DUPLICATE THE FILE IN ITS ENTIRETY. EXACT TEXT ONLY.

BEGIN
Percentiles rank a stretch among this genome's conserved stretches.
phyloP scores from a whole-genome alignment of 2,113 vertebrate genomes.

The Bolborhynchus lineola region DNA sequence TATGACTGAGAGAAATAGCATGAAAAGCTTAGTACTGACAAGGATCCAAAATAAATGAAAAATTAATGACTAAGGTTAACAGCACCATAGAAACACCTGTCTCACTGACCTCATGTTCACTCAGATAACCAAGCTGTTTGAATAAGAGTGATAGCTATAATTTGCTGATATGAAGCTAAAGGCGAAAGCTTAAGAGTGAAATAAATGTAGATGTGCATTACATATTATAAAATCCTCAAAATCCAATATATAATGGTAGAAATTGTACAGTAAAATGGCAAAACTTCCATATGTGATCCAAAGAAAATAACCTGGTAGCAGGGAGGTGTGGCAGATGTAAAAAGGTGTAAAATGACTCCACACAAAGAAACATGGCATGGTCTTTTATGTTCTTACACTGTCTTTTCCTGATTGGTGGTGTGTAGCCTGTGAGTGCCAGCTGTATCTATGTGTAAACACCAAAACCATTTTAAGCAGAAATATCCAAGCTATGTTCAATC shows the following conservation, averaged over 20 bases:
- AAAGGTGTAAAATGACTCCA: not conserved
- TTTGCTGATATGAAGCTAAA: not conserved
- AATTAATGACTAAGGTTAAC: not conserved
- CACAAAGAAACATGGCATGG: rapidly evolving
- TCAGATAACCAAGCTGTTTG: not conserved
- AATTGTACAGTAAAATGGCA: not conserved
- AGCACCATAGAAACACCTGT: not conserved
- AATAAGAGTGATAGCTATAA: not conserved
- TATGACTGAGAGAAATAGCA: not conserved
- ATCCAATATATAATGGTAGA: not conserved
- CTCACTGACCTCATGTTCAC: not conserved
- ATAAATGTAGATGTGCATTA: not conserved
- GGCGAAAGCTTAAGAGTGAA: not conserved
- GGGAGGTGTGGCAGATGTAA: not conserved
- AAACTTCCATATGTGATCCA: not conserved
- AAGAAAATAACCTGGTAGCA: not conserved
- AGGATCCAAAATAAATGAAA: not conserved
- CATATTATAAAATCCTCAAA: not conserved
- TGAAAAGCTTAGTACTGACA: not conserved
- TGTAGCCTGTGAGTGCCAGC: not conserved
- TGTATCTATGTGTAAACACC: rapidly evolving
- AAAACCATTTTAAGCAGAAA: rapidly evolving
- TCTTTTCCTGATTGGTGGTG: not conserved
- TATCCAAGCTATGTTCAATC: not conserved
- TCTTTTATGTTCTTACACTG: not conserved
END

Percentiles rank a stretch among this genome's conserved stretches.
phyloP scores from a whole-genome alignment of 2,113 vertebrate genomes.

The Bolborhynchus lineola region DNA sequence TATGACTGAGAGAAATAGCATGAAAAGCTTAGTACTGACAAGGATCCAAAATAAATGAAAAATTAATGACTAAGGTTAACAGCACCATAGAAACACCTGTCTCACTGACCTCATGTTCACTCAGATAACCAAGCTGTTTGAATAAGAGTGATAGCTATAATTTGCTGATATGAAGCTAAAGGCGAAAGCTTAAGAGTGAAATAAATGTAGATGTGCATTACATATTATAAAATCCTCAAAATCCAATATATAATGGTAGAAATTGTACAGTAAAATGGCAAAACTTCCATATGTGATCCAAAGAAAATAACCTGGTAGCAGGGAGGTGTGGCAGATGTAAAAAGGTGTAAAATGACTCCACACAAAGAAACATGGCATGGTCTTTTATGTTCTTACACTGTCTTTTCCTGATTGGTGGTGTGTAGCCTGTGAGTGCCAGCTGTATCTATGTGTAAACACCAAAACCATTTTAAGCAGAAATATCCAAGCTATGTTCAATC shows the following conservation, averaged over 20 bases:
- AAAGGTGTAAAATGACTCCA: not conserved
- TTTGCTGATATGAAGCTAAA: not conserved
- AATTAATGACTAAGGTTAAC: not conserved
- CACAAAGAAACATGGCATGG: rapidly evolving
- TCAGATAACCAAGCTGTTTG: not conserved
- AATTGTACAGTAAAATGGCA: not conserved
- AGCACCATAGAAACACCTGT: not conserved
- AATAAGAGTGATAGCTATAA: not conserved
- TATGACTGAGAGAAATAGCA: not conserved
- ATCCAATATATAATGGTAGA: not conserved
- CTCACTGACCTCATGTTCAC: not conserved
- ATAAATGTAGATGTGCATTA: not conserved
- GGCGAAAGCTTAAGAGTGAA: not conserved
- GGGAGGTGTGGCAGATGTAA: not conserved
- AAACTTCCATATGTGATCCA: not conserved
- AAGAAAATAACCTGGTAGCA: not conserved
- AGGATCCAAAATAAATGAAA: not conserved
- CATATTATAAAATCCTCAAA: not conserved
- TGAAAAGCTTAGTACTGACA: not conserved
- TGTAGCCTGTGAGTGCCAGC: not conserved
- TGTATCTATGTGTAAACACC: rapidly evolving
- AAAACCATTTTAAGCAGAAA: rapidly evolving
- TCTTTTCCTGATTGGTGGTG: not conserved
- TATCCAAGCTATGTTCAATC: not conserved
- TCTTTTATGTTCTTACACTG: not conserved